Publication Date



Open access

Embargo Period


Degree Type

Doctoral Essay

Degree Name

Doctor of Musical Arts (DMA)


Instrumental Performance (Music)

Date of Defense


First Committee Member

Ross T. Harbaugh

Second Committee Member

Charles Castleman

Third Committee Member

Thomas M. Sleeper

Fourth Committee Member

Shannon K. de l'Etoile


Performance related musculoskeletal disorders are common in musicians. Studies show relatively high numbers of these disorders among violinists and violists. These disorders can occur because violin and viola players often do not make movement, coordination, injury prevention, and tension redistribution their foundational priority. String players often allow the visual and auditory aspects of practice and performance to become their top priority. Musicians are constantly in motion, but they rarely describe what they do using movement vocabulary or as a movement sport. Unfortunately, movement vocabulary is typically reserved solely for enhancing stage presence, reducing pain or repairing an injury. Archery is a sport that utilizes a very similar set-up, similar movements and many of the same muscle groups that viola players use. Like music, archery is also an art form that that requires discipline and patience. Archery pedagogy emphasizes the importance of creating a shooting objective and the promotion of physical knowledge and wellness before even picking up the bow. Aiming for the target is the final step in the draw process because the shot is done with the body and the vast majority of the shooting process is physical. This essay synthesizes and applies the fundamentals of archery technique, pedagogy and training to viola performance by prioritizing the physical aspects of playing and promoting the use of proper back tension.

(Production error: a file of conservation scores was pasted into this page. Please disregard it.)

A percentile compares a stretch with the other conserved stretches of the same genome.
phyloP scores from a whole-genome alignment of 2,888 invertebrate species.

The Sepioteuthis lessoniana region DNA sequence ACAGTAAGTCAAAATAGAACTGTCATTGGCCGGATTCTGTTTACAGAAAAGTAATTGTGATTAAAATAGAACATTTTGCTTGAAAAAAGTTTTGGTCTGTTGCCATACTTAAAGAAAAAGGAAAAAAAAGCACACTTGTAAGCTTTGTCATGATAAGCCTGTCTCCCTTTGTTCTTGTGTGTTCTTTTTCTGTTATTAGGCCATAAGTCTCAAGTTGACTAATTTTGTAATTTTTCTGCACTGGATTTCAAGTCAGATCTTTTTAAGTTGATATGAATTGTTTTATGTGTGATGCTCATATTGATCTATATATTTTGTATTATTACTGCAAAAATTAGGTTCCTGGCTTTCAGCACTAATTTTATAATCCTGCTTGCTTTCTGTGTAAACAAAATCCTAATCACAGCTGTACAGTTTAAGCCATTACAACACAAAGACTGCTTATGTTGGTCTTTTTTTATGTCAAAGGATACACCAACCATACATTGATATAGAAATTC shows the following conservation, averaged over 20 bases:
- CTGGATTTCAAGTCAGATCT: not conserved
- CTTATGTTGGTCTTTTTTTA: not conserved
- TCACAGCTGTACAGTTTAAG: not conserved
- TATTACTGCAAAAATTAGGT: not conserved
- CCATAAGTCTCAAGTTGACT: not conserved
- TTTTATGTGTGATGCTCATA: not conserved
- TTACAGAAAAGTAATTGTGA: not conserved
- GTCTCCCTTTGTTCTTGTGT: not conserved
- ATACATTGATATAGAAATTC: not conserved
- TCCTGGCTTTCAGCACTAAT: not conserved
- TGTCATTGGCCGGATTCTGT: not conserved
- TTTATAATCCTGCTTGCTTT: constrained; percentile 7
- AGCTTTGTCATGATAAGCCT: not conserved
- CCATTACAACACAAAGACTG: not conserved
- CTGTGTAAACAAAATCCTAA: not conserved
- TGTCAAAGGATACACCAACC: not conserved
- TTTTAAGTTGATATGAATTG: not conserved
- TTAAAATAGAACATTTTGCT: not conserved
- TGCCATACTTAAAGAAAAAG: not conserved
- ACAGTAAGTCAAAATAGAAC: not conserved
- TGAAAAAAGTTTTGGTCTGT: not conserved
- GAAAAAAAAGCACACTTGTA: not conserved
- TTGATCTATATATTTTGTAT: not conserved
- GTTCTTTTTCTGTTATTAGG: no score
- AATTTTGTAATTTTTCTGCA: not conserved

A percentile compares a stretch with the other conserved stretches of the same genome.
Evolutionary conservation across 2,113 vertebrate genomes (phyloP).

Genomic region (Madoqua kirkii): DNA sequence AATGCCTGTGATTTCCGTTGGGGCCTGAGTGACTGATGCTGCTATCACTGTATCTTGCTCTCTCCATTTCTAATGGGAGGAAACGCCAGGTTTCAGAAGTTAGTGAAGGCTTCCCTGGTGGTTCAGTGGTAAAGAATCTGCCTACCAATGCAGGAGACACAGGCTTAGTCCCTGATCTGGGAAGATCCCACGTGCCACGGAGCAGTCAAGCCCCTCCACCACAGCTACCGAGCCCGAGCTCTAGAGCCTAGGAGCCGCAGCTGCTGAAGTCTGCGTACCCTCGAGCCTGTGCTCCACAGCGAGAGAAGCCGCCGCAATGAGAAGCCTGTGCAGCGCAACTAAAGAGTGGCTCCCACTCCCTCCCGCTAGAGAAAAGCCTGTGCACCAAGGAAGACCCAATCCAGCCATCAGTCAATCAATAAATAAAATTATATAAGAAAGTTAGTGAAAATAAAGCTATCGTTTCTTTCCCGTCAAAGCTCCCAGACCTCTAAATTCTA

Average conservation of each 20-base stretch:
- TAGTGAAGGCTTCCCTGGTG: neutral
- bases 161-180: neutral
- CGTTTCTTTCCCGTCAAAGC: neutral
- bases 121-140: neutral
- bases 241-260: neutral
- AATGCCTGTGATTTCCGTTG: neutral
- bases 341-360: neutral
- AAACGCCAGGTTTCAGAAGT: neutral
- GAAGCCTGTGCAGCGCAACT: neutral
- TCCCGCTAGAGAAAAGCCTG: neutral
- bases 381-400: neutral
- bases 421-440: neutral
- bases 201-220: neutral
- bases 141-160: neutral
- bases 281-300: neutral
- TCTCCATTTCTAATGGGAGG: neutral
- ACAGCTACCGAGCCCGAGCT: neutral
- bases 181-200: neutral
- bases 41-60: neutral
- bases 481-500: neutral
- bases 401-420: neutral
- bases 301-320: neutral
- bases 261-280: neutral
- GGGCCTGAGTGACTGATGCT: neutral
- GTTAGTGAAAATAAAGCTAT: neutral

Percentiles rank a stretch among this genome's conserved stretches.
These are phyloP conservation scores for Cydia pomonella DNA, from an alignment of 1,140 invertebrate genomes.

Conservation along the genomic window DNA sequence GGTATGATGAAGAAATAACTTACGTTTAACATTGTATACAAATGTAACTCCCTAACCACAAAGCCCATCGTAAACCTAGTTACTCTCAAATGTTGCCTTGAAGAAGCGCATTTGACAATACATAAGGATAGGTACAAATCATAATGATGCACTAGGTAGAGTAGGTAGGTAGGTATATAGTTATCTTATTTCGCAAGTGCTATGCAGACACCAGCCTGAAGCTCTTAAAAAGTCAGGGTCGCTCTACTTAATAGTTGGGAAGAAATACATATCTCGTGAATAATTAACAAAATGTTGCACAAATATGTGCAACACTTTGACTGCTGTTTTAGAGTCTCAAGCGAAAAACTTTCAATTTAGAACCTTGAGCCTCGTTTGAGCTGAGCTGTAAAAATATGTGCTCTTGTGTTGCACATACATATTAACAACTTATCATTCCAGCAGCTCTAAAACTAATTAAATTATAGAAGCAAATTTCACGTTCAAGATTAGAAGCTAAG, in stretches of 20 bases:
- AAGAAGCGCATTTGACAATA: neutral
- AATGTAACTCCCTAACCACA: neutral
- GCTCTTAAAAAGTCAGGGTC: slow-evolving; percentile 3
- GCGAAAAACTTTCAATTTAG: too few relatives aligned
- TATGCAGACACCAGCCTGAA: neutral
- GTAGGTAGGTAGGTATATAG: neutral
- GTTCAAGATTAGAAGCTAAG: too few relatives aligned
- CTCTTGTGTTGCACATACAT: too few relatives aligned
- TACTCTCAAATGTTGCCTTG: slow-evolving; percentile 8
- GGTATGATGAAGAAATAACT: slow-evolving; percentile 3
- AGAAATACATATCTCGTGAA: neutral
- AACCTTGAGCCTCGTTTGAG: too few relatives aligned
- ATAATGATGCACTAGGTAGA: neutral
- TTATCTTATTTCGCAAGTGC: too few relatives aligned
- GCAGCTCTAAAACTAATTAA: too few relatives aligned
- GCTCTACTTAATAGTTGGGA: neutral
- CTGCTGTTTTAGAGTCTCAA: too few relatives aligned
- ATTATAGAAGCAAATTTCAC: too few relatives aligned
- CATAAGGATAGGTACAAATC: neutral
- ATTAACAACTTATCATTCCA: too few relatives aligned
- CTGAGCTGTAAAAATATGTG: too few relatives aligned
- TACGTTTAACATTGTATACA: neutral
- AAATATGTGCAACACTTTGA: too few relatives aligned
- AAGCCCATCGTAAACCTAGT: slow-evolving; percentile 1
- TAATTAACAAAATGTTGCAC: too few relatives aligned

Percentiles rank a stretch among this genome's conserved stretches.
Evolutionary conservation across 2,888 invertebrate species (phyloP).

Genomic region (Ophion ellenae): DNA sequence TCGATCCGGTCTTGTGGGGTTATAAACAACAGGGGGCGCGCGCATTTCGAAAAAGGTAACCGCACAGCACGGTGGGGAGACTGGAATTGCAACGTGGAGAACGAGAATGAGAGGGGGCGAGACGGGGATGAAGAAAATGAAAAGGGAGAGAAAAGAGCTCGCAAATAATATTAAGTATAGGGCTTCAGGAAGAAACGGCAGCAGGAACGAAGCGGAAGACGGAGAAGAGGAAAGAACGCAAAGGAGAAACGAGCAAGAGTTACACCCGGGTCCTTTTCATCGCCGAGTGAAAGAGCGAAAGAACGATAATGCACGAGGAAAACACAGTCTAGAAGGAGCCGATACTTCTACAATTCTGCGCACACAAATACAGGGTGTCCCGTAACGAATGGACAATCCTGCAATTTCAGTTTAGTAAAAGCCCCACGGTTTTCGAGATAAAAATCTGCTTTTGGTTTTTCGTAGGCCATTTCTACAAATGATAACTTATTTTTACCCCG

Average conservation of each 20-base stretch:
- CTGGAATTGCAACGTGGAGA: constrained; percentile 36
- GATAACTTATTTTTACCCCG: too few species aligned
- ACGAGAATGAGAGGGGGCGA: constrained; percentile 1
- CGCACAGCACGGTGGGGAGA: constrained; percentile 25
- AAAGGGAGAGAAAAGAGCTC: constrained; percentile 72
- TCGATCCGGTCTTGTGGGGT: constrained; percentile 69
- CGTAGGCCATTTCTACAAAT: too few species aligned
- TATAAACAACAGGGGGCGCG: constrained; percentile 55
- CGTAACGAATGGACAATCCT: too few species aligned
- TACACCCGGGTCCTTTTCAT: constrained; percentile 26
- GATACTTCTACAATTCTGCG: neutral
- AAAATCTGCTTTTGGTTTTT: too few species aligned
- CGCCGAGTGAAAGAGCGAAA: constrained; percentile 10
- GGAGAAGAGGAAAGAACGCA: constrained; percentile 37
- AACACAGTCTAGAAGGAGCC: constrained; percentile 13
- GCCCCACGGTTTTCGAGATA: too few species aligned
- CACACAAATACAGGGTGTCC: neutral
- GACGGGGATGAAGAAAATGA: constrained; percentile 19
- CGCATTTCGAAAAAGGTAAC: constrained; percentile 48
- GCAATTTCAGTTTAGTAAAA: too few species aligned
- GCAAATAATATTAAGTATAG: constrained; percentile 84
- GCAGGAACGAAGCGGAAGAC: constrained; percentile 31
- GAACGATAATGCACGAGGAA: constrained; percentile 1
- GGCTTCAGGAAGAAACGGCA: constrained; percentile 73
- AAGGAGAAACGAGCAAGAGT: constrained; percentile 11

viola; violin; upper strings; archery; performance related injury; music pedagogy